Disclaimer! I’m only 77 pages out of 120 as I write this. But this list would feel too short without it, and I’m enjoying it too much to keep it to myself anyway.
Wordsmithy sticks out from other books on writing I’ve read mainly because the author’s voice is so fun and unique. It is extremely addicting compared to much nonfiction. The book is a beautiful mix of formal and informal. The conversational tone is aided with lots of headers, and never strays too far from its main point. The flow of the chapters does a good job going in-depth into its points while not growing dull.
(Look at those chapter titles!)
Another thing that sticks out is that Douglas Wilson has a talent for convincing you of his points. With The Anatomy of Story, I couldn’t take too much of it very seriously, because the author always states his opinions as facts, and a lot of them mostly applied to adult movies. And I usually only partially agreed with the tips in Steal Like an Artist.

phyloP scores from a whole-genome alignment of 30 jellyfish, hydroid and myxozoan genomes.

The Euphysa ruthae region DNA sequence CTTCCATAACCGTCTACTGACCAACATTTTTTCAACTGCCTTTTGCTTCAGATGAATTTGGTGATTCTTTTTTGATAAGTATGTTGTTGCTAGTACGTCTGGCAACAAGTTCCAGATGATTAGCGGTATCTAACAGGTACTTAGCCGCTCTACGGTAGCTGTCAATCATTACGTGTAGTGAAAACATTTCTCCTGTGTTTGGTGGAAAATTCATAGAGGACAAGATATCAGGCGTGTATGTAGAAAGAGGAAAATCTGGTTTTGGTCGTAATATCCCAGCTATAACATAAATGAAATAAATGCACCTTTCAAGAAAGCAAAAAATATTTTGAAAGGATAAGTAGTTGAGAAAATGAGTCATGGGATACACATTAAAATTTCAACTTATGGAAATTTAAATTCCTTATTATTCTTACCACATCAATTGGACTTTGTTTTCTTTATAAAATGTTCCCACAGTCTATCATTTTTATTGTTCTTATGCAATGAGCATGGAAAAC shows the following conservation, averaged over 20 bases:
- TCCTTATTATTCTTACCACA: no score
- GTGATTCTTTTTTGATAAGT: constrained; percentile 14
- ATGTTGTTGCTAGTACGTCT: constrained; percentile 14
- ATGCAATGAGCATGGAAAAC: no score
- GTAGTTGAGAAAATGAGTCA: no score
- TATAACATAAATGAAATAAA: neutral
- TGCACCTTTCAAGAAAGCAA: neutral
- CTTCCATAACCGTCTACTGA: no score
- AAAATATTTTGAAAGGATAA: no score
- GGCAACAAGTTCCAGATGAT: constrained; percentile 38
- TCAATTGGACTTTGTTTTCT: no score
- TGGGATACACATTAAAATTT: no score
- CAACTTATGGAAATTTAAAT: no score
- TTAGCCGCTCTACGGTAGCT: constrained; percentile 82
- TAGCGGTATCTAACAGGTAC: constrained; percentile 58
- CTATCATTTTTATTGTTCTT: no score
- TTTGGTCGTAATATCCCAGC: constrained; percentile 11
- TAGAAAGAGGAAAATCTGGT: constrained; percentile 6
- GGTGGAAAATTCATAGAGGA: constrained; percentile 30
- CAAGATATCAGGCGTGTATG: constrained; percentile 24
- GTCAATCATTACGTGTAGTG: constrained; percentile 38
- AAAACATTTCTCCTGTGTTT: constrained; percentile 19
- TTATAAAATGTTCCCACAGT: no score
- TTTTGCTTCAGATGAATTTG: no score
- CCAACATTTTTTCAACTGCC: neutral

But Wordsmithy is extremely practical, and the author makes pretty good arguments for his points, while not spending too long backing them up. And while the chapter’s main points might just be common sense, like “read a lot,” when you go a bit deeper in, you can find some really profound advice. Specific, but applicable for all sorts of writers.
One thing that really jumped out at me is when it said not to read like you’re cramming for a test. I had been doing that without even realizing it, looking back at headers and subconsciously trying to commit them to memory. XD So much to learn!
It is also a tiny book. So you don’t have much reason to procrastinate it too long. 😉
What Do You Think?
Well, that’s all folks! I was thinking about adding some thoughts on books I didn’t like as well, but it looks like I’ve gone on long enough about these ones. ;P
Enough about my reading, what about you? Have you read any of the books I mentioned? If so what did you think?
Or want to tell me about what you’ve read this fall? Head on over to the comments!
By the way, here’s my more immediate to-be-read (the complete list is much longer):
- The Phantom Tollbooth by Norton Juster
- A Tale of Two Cities by Charles Dickens
- Unblemished by Sara Ella
- Unlocked by Shannon Messenger
- The Winter King by Christine Cohen
(Alphabetical order. ;))
What are you looking forward to reading this winter?